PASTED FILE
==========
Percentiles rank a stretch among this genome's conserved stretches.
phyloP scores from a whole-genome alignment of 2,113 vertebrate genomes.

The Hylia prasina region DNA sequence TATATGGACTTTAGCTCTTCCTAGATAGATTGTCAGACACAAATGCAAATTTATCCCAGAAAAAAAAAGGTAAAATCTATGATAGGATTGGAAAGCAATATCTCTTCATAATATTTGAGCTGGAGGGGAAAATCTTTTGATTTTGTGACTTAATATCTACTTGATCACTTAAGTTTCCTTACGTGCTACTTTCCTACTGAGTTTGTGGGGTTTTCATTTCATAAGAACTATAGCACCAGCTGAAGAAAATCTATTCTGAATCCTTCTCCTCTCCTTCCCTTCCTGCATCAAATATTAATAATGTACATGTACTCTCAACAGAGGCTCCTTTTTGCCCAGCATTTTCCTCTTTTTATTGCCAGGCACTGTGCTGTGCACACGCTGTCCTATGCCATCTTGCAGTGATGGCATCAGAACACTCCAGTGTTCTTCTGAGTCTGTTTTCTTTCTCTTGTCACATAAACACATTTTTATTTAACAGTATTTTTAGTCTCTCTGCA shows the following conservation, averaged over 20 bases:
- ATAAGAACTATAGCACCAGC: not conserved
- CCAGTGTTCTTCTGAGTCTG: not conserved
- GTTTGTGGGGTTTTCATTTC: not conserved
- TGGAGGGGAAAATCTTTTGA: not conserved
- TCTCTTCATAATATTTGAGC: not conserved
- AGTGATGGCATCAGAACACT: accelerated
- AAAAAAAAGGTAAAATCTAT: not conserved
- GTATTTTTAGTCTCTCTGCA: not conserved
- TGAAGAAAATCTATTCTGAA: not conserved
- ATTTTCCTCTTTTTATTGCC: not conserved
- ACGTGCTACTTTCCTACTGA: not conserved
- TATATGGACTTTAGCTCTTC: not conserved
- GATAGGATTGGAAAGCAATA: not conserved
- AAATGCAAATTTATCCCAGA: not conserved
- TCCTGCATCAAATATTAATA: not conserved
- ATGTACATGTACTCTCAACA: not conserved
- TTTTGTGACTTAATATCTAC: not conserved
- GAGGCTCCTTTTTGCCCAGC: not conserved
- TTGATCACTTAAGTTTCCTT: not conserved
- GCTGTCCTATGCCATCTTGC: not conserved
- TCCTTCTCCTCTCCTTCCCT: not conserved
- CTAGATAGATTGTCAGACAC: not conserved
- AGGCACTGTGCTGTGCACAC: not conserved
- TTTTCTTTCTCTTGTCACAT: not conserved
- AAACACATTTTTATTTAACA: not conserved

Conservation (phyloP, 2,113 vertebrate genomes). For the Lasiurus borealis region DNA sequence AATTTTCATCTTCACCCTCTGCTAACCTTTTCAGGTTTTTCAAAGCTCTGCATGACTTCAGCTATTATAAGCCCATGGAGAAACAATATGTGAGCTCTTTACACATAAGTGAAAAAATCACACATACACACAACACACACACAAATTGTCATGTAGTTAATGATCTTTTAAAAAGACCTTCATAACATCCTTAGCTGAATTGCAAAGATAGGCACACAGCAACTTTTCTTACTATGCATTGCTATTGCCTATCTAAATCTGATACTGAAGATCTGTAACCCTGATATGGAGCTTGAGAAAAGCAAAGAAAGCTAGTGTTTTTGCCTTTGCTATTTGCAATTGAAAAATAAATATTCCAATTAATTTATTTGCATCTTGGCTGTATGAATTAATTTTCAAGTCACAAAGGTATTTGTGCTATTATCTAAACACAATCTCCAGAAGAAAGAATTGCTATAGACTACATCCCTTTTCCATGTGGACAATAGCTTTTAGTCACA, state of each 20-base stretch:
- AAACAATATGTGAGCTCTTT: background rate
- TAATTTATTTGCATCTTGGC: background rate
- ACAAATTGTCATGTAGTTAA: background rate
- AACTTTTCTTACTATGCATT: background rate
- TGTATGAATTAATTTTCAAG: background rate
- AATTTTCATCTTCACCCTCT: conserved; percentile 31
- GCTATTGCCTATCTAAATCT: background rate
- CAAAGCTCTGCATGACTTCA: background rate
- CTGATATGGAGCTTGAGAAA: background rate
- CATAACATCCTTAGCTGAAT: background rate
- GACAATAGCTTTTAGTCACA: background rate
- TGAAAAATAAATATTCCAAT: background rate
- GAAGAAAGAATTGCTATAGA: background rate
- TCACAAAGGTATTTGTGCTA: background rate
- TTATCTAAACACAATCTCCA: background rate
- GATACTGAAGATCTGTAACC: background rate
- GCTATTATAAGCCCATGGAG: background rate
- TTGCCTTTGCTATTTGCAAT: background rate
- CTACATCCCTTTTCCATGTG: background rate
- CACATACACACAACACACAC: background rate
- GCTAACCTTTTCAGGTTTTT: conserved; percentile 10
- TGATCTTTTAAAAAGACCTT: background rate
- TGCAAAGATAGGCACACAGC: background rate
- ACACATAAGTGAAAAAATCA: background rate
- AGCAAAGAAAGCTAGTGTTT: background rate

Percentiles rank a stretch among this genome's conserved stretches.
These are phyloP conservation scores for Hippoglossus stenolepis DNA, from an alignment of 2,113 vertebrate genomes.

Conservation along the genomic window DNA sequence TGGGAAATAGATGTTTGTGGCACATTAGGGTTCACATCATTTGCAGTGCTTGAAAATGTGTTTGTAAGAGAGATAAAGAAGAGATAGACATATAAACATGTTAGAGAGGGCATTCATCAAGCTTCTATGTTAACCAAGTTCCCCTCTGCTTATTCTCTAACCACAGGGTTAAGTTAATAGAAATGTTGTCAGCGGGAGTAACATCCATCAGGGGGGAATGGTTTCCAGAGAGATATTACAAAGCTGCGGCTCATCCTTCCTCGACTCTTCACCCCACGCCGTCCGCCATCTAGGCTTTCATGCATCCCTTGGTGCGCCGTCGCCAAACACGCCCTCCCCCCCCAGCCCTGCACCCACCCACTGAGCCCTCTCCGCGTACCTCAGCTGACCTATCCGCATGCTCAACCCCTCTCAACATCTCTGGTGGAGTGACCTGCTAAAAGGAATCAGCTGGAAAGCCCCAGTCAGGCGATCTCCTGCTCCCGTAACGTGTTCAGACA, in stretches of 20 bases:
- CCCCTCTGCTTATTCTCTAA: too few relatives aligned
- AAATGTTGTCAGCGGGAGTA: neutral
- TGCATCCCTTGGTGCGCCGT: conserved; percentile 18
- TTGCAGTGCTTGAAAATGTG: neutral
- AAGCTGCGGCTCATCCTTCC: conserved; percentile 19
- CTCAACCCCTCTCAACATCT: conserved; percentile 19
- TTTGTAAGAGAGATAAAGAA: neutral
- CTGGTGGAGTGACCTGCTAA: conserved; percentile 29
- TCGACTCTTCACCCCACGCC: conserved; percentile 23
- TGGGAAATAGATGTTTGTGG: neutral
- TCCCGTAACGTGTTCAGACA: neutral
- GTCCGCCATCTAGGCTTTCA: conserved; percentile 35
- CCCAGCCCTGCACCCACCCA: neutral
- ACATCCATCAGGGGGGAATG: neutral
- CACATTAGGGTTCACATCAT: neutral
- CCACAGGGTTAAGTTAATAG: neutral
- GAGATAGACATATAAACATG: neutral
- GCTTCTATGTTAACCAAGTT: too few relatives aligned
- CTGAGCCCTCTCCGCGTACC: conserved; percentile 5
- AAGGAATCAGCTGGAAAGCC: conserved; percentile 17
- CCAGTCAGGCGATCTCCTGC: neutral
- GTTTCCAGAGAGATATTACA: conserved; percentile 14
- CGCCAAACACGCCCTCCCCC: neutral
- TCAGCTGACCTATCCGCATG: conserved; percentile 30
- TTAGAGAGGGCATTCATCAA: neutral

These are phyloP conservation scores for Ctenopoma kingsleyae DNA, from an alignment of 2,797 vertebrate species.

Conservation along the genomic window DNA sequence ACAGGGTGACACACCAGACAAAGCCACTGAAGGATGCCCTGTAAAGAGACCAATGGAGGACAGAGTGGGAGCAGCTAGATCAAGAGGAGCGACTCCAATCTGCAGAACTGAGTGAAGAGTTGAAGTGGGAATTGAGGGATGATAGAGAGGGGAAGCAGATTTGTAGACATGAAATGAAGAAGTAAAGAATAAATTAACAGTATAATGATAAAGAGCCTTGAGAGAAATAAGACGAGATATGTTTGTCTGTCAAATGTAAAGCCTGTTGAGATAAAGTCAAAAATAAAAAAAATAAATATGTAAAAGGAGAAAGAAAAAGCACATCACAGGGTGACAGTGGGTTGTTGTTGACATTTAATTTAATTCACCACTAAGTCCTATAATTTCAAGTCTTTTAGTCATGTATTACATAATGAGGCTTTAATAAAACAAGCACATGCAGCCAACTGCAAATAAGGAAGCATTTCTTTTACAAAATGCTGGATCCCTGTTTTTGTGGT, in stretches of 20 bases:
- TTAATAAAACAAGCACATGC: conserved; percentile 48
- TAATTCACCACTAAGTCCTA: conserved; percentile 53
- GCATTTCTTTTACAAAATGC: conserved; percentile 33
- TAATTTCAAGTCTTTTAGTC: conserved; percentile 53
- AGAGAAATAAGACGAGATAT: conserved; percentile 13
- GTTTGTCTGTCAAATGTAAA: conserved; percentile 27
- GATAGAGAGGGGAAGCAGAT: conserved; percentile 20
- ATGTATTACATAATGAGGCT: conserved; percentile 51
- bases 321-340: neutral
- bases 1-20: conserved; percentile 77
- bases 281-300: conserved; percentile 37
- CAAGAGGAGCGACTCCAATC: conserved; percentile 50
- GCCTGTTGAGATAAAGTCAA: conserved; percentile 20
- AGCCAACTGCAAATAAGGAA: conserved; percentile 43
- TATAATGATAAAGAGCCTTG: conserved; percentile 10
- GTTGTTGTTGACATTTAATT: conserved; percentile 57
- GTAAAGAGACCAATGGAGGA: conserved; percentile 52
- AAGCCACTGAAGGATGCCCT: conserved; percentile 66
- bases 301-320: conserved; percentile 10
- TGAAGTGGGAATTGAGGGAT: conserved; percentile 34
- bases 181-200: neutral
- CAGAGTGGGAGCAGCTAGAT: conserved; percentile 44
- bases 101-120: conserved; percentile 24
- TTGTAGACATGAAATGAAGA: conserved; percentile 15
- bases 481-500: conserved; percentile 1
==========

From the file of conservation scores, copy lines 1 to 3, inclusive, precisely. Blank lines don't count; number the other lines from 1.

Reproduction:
Percentiles rank a stretch among this genome's conserved stretches.
phyloP scores from a whole-genome alignment of 2,113 vertebrate genomes.

The Hylia prasina region DNA sequence TATATGGACTTTAGCTCTTCCTAGATAGATTGTCAGACACAAATGCAAATTTATCCCAGAAAAAAAAAGGTAAAATCTATGATAGGATTGGAAAGCAATATCTCTTCATAATATTTGAGCTGGAGGGGAAAATCTTTTGATTTTGTGACTTAATATCTACTTGATCACTTAAGTTTCCTTACGTGCTACTTTCCTACTGAGTTTGTGGGGTTTTCATTTCATAAGAACTATAGCACCAGCTGAAGAAAATCTATTCTGAATCCTTCTCCTCTCCTTCCCTTCCTGCATCAAATATTAATAATGTACATGTACTCTCAACAGAGGCTCCTTTTTGCCCAGCATTTTCCTCTTTTTATTGCCAGGCACTGTGCTGTGCACACGCTGTCCTATGCCATCTTGCAGTGATGGCATCAGAACACTCCAGTGTTCTTCTGAGTCTGTTTTCTTTCTCTTGTCACATAAACACATTTTTATTTAACAGTATTTTTAGTCTCTCTGCA shows the following conservation, averaged over 20 bases: